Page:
Reform of the System for Balša's Happier Childhood
Posted May 3, 2022
Ten-year-old Balša Marljukić learns Braille, rides a scooter and plays chess with a warm, broad smile.
"When I grow up, I would like to be a chess teacher and teach other children to play it, just like I am being taught. I wouldn't mind teaching those who can't see, like me, to play chess" Balša says.
Due to a severe illness, Balša completely lost his vision at the age of five.
Hospitals, counters and paperwork have become an inevitable part of his life since then. As he makes moves on the chessboard and thinks carefully how to win, he and his mother Dragana Joksović fight battles to enable Balša to exercise his rights.
According to the last census, as many as 11% of Montenegrin citizens have difficulties while performing daily activities due to a long-term illness, disability or old age. While trying to exercise their rights, they face numerous barriers - complicated procedures, lack of information, but also society's prejudices.
"No one has ever instructed us or helped us, or at least said: 'Do it this way, it is easier for you, bring that paper, you can do that here.' I had to go from one counter to another and plead with someone to explain things to me," Dragana says.
That is why she has often felt as if the system was not there for their sake, but vice versa, she explains.
Persons with disabilities exercise most of their rights based on the findings and opinions of various disability assessment commissions. There are more than 30 such commissions in Montenegro. The criteria based on which they make decisions differ and are often not uniform. For example, in order to exercise just one of their rights, a person often has to show up before the same commission multiple times.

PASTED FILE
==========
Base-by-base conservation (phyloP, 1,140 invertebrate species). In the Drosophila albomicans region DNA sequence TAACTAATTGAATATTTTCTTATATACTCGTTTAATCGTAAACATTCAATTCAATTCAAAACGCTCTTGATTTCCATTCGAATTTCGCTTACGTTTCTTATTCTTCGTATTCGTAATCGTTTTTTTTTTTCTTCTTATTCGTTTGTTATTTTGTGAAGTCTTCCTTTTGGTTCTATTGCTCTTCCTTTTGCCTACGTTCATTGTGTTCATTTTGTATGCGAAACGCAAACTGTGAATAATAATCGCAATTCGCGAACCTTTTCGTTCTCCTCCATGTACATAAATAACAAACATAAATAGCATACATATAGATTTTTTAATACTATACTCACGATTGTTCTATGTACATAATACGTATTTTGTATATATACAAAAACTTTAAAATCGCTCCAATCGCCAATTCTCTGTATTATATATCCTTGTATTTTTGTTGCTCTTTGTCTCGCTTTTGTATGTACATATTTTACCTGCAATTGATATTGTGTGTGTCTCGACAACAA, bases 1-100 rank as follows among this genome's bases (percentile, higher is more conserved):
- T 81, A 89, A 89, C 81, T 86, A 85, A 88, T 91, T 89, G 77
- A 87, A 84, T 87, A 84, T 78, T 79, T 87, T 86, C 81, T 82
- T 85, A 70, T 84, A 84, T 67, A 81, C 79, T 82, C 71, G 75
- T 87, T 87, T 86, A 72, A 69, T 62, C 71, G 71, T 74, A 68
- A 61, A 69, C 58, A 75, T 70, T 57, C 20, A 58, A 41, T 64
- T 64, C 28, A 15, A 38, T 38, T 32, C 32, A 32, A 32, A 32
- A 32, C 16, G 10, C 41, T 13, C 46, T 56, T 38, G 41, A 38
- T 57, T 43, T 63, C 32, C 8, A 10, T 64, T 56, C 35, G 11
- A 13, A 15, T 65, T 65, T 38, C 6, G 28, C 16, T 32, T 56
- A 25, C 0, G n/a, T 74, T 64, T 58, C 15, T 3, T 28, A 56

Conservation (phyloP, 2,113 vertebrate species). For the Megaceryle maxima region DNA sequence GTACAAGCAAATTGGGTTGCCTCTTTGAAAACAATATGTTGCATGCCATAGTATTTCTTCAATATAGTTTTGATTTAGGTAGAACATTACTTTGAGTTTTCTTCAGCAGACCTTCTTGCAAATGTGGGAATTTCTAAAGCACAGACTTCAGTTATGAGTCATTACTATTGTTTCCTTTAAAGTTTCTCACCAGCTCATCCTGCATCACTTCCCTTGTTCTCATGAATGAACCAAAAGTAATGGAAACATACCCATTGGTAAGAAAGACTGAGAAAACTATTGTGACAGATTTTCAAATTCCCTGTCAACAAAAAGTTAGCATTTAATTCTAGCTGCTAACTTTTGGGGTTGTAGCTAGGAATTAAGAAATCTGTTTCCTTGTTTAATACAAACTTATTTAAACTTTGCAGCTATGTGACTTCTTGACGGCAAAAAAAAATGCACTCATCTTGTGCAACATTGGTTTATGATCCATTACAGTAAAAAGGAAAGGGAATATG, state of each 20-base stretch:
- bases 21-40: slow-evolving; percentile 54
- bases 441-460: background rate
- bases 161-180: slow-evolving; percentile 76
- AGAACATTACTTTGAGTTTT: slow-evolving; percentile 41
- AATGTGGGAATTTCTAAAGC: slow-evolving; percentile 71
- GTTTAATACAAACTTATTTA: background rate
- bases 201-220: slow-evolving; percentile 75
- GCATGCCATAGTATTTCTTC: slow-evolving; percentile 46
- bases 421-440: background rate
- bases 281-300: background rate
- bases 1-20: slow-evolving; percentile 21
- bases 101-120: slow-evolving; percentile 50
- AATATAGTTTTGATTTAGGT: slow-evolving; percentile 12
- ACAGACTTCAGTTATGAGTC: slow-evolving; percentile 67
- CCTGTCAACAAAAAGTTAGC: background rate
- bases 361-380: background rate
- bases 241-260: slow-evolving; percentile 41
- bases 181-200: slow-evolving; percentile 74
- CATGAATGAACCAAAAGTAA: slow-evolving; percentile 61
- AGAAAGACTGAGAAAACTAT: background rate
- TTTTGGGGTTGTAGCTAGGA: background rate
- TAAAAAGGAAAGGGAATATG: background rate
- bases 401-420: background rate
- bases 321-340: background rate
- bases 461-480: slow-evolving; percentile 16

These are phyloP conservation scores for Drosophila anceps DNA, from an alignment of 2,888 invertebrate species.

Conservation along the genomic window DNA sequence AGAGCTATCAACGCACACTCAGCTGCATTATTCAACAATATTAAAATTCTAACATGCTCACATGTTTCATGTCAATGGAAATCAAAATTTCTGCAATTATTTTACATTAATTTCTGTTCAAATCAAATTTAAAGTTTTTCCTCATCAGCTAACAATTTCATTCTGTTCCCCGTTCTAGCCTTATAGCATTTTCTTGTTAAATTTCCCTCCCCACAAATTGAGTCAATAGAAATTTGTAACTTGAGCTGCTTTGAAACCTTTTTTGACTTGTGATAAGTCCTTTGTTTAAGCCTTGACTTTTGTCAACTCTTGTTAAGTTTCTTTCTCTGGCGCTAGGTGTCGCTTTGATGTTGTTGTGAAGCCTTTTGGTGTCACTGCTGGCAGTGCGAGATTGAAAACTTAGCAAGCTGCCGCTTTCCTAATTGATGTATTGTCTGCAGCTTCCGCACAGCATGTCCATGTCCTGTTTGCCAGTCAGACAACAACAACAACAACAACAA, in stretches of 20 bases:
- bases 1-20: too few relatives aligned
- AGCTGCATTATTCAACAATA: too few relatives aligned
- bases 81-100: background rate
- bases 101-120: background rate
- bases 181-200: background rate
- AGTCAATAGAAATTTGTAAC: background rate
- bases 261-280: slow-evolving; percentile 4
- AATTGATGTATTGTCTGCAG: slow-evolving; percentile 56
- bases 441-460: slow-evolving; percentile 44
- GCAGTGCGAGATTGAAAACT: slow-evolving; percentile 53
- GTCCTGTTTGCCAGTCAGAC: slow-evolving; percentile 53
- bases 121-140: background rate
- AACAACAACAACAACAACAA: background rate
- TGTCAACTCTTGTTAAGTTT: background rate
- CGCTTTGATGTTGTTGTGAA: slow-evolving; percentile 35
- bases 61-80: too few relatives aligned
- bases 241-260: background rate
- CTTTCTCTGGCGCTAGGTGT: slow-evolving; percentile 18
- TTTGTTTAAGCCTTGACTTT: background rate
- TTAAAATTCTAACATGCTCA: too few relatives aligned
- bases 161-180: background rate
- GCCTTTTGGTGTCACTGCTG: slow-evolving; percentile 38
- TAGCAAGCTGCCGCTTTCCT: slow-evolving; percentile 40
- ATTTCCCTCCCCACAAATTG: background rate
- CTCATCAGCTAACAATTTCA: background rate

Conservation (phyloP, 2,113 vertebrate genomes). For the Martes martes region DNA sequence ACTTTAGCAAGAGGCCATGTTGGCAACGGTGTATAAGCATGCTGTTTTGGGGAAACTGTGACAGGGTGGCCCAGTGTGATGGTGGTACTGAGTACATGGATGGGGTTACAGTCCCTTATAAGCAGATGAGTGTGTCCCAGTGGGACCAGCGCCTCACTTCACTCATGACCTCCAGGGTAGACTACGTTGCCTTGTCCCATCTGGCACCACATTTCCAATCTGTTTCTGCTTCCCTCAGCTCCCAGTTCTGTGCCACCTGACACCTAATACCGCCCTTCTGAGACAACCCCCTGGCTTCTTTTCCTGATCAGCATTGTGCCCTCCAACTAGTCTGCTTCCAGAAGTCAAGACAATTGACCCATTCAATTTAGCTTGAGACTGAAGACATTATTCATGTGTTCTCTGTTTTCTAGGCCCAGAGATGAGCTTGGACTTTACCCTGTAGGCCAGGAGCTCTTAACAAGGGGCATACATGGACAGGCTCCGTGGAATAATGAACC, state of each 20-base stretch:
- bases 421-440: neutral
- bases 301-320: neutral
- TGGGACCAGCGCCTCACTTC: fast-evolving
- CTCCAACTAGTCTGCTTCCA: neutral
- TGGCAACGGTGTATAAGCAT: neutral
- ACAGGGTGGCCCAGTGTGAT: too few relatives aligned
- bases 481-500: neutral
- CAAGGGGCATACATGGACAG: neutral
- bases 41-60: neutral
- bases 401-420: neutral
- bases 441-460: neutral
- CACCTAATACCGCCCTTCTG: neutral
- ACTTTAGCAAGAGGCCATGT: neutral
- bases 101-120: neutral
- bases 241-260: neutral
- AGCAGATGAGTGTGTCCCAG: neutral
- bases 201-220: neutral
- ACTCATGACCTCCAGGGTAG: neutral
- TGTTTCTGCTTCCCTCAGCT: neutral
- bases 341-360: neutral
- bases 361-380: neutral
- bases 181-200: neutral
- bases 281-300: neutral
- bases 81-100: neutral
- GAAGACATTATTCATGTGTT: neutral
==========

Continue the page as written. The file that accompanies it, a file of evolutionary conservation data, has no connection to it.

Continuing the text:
"I had to go and show up before the commissions several times for the same thing, and no one would pay attention to us. Eventually, they would just have a look at him and say that he is rejected or that they would let us know. Then, I took Balša once and told him at the entrance: "Come on, go to that lady alone now". Of course, he couldn't do it, and only then they turned their attention to us, took a closer look at the documentation and finally approved our personal disability allowance", Dragana says.
Balša doesn't like waiting and doesn't like commissions either. He loves cartoons, summer and the sea. But most of all, he loves to play with his sister and friends on the Sutomore beach, to check pebbles and shells with his small fingers, which made the days of fighting the disease easier to get through.
Persons with disabilities are often insufficiently informed about their rights and depend on the will and assessment of the administration staff. The commission's assessment sent Balša to the Resource Centre "June 1st”, and not to a regular primary school.
"The moment she met Balša, teacher Jadranka said that he did not belong to the Resource Centre, that their school's curriculum was not adapted to his abilities. She told us that Balša should go back to regular, inclusion-based schooling. I was not even aware that there was such option until that moment," Dragana said.
He could not exercise immediately his right to a teaching assistant either, but the teacher and Balša's friends did their best to make staying at school and mastering the lessons as easy as possible for him.
"Return to regular school was great. The teacher did her best to inspire students to accept him so that Balša does not feel different from other children," Dragana said.
The fight for Balša's health and life without barriers would be easier for his mother if the information were provided and procedures completed in one place. This will be possible through the reform of the disability assessment system - a project that UNDP is implementing with the Government and civil society organizations, with the financial support of the European Union.
Disability and needs of all persons with disabilities will be assessed in one place. The assessments will be made based on the human rights model, and not on the medical one only, as it has been the case so far. This means that the barriers they face will also be assessed, as well as the support required to overcome them and enable persons with disabilities to lead an independent life. This will significantly simplify procedures for them to exercise their rights and make the system more accessible.
And while he waits for the system to be improved, procedures to be simplified and to exercise his rights just like his peers, Balša looks forward to going back to school and seeing his friends, riding a scooter and perfecting his chess skills - because it is not easy to become a grandmaster!